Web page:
After Baltimore’s Memorial Stadium was torn down in the old hometown in 2002, I began describing the vast empty space left behind as “the abomination of desolation.” Things are a bit more sightly now: Two apartment complexes and a new Y have been built on the site. In my mind’s eye, though, what I see on East 33rd Street is the old brick horseshoe where I learned baseball from my grandfather Weigel in the late 1950s—and where, a half-century ago, I had a foretaste of the joy of the Kingdom.
There were no air-conditioned skyboxes in those days; there weren’t even seats, but rather wooden benches. So fans (who were not yet a “fan base”) bought a newspaper on the way in as anti-splinter protection, the working-class folks sitting on a News-Post and the white-collar types on an Evening Sun. Concessions were primitive in the extreme: rubbery Esskay hotdogs; salty, stale popcorn; Nation Boh for those who had achieved their majority and watery Cokes for us small fry. Then as now, Baltimore felt like Calcutta-on-the-Patapsco for months on end. So on hot, humid summer evenings you didn’t come to Memorial Stadium to be seen, or to close a deal, or to consult your broker or your therapist on a cell phone: You came for baseball, period.
The agent of my initiation into the pastime’s mysteries, Frank Moore Weigel, I had christened “Dada” in my infancy: a prerogative inherent in being the Stammhalter, the elder son of his eldest son. Through Dada and those Oriole teams, my brother and I learned that people who say that nothing happens at a ballgame don’t know what they’re looking at. Gus Triandos being about all the Birds had in those days by way of a power-hitter, we learned to savor strong pitching (taught by crafty old Harry “The Cat” Brecheen), and we reveled in brilliant defense. For if the Orioles of my youth struggled to score runs, they could do magic with the leather, the chief wizard being a baby-faced third baseman from Little Rock, Arkansas, named Brooks Robinson.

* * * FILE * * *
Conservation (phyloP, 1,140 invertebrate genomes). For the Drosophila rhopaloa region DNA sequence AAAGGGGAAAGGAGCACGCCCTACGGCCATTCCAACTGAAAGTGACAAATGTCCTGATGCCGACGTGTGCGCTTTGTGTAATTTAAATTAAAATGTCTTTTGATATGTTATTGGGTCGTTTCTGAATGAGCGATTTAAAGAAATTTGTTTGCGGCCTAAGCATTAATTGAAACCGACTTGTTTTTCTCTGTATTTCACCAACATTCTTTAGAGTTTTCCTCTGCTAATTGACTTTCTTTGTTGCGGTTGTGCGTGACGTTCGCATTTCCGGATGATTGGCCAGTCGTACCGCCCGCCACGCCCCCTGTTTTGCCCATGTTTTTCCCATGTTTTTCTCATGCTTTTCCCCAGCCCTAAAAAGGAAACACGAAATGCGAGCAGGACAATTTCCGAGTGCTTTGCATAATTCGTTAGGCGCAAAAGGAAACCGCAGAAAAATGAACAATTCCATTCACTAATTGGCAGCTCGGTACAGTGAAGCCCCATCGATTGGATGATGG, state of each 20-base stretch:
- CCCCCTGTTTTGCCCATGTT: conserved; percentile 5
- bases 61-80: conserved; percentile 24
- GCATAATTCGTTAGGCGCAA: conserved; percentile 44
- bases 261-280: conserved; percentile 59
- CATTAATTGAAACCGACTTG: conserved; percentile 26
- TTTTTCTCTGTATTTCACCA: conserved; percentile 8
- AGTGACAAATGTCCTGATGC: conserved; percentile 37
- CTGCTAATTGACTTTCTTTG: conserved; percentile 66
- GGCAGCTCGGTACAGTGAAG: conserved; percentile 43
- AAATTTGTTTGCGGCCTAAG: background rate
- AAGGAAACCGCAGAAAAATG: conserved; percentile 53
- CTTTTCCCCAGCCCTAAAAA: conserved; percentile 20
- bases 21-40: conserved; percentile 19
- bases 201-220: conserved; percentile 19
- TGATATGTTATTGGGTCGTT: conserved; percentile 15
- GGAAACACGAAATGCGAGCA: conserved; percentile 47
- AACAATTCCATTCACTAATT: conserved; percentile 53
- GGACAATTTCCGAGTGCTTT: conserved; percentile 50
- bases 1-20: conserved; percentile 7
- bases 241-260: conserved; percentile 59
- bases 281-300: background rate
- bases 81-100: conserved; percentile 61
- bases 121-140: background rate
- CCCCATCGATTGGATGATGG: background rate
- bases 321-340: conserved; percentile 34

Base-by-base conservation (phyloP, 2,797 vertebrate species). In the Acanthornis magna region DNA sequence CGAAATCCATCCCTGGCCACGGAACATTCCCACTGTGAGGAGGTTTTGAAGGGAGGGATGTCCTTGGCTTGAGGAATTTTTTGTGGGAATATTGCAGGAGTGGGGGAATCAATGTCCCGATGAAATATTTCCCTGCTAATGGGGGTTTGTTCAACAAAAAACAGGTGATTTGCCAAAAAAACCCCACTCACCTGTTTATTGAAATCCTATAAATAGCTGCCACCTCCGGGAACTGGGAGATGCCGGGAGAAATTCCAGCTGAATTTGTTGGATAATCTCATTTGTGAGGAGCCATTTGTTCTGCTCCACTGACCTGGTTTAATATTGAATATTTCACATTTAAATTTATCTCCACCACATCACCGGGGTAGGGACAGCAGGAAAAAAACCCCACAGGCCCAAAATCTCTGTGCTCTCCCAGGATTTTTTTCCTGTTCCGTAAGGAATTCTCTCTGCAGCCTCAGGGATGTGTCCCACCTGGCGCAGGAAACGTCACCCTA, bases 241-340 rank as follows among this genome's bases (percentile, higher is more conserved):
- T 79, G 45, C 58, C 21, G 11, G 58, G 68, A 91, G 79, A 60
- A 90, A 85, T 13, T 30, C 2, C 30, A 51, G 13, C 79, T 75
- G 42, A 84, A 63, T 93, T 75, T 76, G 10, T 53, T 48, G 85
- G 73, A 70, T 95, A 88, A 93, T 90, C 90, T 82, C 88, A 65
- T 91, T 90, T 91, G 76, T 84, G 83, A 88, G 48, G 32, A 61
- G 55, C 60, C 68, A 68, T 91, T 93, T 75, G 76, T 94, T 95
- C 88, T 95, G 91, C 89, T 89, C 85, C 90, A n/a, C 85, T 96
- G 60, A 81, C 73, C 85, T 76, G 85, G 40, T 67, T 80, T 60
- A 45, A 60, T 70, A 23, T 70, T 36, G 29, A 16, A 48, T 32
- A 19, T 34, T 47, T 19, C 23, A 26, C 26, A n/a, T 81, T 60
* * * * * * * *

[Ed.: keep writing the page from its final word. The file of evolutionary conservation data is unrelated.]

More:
My baseball fever began to rise in 1957, when I was six and the O’s managed to play .500 ball over the course of the then-154 game season. They reverted to their sub-.500 norm in the next couple of years. But in 1960 the Orioles challenged the lordly (and loathed) Yankees for the American League gonfalon before fading to a second-place finish after a disastrous September series in the Bronx that taught me the truth of Ecclesiastes 8.11: “the heart of the sons of men is fully set to do evil.” With my adolescence sneaking around the corner, the Birds made another serious run in 1964, as manager Hank Bauer (whose face was aptly described as resembling a clenched fist) graced the cover of Time and Brooks Robinson was named A.L. most valuable player.
In the winter of 1965-66, the final piece of the championship puzzle fell into place when the O’s acquired Frank Robinson (discarded by the Cincinnati Reds’ general manager as an “old thirty”) in exchange for Miltiades Pappastediodis, whom you will likely remember as “Milt Pappas.” Robinson proceeded to win the Triple Crown in 1966, and to this day I have never seen a ballplayer who could bend a game to his will like Frank Robby. He, Brooks Robby, and the rest of the O’s waltzed through the American League, then flew to Los Angeles as underdogs to the mighty Dodgers in the World Series. But they beat Don Drysdale and Sandy Koufax out on the left coast (with, perhaps, some assistance from the saliva of Mr. Moe Drabowsky in Game One). And on return to Baltimore, the Birds won Game Three of the Series with Dada and my brother John in attendance.
I was there with Dada for the fourth game, on October 9, 1966, sitting twenty rows or so behind first base. As Paul Blair caught Lou Johnson’s fly ball to complete Dave McNally’s 1-0 shutout and the Orioles’ four-game sweep, Memorial Stadium erupted, hoary south-of-the-Mason-Dixon-Line racial codes were abandoned as blacks and whites hugged and hollered, and I experienced a moment of unalloyed joy—a prolepsis of the Kingdom, if I may say.
Fifty years later, the glow remains.
George Weigel is Distinguished Senior Fellow of Washington, D. C.’s Ethics and Public Policy Center, where he holds the William E. Simon Chair in Catholic Studies.
This article was originally published on George Weigel’s weekly column The Catholic Difference